In January 1901, the first issue of the Revue Cosmique, dedicated to the “restitution of the original tradition,” was published by “a group of unknown and sincere students.” On its front page appeared the image of a lotus floating on water framed by a square in the center of a hexagram. This was the emblem of “the secretary of the cosmic teaching” whose name, Aia Aziz, appeared only in later issues.

The editor of this journal and the leader of the nascent movement in Paris was François-Charles Barlet (Albert Faucheux 1838-1921), a central figure in the fin de siècle French esoteric milieu (Laurant 2006). [Image at right] In 1902, following a disagreement with Théon, he resigned from editing the Revue Cosmique and left the movement.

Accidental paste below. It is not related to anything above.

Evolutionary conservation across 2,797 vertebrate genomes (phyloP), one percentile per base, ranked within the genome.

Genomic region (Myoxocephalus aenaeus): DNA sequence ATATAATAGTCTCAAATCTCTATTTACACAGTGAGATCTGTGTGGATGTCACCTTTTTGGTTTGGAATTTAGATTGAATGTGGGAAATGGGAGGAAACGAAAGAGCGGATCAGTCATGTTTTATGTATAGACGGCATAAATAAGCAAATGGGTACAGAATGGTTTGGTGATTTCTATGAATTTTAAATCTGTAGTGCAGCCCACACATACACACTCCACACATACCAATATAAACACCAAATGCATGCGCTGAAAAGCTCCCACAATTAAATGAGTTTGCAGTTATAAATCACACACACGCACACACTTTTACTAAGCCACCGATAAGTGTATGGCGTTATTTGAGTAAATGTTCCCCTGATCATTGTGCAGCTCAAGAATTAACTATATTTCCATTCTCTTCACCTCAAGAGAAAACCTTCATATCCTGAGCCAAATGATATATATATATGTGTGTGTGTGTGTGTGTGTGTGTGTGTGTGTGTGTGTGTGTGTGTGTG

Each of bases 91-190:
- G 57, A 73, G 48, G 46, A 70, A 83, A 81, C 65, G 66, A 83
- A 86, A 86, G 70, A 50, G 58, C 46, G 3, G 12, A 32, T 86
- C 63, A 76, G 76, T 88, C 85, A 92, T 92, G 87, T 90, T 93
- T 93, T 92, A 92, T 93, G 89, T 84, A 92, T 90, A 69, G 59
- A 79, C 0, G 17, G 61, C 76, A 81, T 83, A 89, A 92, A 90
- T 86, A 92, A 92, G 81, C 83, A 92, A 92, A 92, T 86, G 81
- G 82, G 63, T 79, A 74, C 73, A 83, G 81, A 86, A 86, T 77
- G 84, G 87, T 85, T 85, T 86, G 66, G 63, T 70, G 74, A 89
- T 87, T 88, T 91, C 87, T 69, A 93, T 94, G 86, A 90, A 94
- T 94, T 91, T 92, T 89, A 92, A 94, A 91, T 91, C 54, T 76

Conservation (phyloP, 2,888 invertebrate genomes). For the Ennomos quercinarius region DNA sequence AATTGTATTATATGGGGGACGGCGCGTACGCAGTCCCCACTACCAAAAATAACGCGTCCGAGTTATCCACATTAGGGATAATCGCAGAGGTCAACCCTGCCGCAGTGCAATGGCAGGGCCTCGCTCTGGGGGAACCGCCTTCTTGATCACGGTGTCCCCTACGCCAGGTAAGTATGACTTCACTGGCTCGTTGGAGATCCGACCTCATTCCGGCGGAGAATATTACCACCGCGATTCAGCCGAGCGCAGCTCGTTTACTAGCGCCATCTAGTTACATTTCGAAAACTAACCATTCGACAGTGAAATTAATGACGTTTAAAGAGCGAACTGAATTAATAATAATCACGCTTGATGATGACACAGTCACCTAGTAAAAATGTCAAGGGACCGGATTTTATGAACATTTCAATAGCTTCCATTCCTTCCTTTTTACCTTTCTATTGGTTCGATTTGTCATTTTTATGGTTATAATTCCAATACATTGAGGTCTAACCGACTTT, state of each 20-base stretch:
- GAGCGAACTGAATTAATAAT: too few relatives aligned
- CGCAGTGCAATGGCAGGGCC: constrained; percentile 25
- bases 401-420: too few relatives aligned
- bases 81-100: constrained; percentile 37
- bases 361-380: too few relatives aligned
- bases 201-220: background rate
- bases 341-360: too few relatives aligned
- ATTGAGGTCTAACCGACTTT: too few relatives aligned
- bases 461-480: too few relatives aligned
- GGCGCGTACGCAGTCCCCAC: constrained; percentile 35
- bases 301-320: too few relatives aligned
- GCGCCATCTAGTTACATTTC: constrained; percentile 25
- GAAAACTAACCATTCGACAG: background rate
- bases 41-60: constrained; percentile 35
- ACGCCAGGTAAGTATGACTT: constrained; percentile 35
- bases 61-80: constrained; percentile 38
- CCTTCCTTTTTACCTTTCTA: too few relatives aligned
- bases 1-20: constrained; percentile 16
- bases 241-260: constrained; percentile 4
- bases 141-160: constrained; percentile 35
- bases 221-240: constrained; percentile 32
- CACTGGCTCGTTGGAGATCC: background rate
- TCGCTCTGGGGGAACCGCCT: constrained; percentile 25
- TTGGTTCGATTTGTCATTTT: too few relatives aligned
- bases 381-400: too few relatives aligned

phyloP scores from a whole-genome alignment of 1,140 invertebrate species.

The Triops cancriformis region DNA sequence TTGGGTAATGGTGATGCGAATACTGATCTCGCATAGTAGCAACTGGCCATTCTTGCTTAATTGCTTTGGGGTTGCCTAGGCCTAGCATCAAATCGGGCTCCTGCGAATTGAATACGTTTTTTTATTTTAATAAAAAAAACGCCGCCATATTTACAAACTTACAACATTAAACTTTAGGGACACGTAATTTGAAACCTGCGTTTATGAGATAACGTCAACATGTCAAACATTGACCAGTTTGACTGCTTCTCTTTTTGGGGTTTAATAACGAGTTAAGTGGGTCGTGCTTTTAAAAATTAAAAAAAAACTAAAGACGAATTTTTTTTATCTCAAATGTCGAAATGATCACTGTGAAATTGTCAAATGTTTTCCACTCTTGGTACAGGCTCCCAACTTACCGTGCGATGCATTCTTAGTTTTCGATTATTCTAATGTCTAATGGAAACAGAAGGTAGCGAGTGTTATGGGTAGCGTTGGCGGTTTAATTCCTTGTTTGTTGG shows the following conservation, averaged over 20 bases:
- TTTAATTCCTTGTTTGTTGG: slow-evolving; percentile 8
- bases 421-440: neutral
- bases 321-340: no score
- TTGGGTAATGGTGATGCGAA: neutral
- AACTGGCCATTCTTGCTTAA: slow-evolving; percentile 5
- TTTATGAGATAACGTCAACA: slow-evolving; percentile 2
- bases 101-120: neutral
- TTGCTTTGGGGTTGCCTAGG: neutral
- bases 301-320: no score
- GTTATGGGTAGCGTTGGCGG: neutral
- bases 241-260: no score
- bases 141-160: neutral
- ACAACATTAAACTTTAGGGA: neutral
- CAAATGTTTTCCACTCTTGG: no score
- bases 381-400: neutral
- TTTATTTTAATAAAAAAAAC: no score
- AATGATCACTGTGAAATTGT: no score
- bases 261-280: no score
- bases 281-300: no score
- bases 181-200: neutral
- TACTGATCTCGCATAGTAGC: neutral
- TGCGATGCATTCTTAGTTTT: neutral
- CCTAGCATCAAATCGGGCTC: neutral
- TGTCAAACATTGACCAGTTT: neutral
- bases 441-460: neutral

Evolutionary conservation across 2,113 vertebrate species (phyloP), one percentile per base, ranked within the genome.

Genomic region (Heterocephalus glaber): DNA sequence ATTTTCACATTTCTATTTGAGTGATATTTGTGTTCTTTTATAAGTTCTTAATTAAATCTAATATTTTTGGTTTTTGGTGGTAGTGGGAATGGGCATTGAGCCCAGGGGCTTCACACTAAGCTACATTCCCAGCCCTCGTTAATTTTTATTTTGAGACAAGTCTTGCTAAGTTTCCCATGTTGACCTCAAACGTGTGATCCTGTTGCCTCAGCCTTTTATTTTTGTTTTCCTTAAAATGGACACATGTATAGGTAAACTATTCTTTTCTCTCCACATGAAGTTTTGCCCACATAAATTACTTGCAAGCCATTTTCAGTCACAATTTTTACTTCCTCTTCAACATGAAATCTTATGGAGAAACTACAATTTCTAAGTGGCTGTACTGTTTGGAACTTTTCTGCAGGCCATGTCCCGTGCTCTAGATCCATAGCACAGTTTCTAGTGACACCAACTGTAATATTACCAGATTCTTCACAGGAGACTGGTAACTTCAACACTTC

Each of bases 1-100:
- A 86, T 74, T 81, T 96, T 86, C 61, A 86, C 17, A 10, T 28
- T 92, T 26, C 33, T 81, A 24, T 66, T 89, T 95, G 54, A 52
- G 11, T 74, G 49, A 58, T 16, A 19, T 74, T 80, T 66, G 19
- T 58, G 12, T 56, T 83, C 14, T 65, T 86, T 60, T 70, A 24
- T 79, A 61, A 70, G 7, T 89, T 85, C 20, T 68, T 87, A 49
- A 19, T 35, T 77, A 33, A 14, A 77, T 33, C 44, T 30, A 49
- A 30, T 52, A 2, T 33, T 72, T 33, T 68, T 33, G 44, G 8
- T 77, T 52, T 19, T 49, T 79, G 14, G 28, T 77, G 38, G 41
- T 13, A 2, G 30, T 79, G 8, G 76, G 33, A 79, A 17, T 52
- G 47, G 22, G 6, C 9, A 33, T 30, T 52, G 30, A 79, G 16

After Barlet left, Théon edited the Revue Cosmique under the name Aia Aziz. In 1904, the young writer Louis Thémanlys (Louis Moyse 1874-1943), a descendent of prominent French Jewish families (Beer, Furtado, and Solar), joined the Cosmic Movement and became the leader of its center in Paris. In 1906, he married Claire Blot (1883-1966), the daughter of the famous art dealer Eugène Blot (1857-1938). Claire Thémanlys, who was a musician, also became active in the movement and later wrote several novels and plays inspired by its teachings. She was followed into the movement by her  parents and siblings. [Image at right]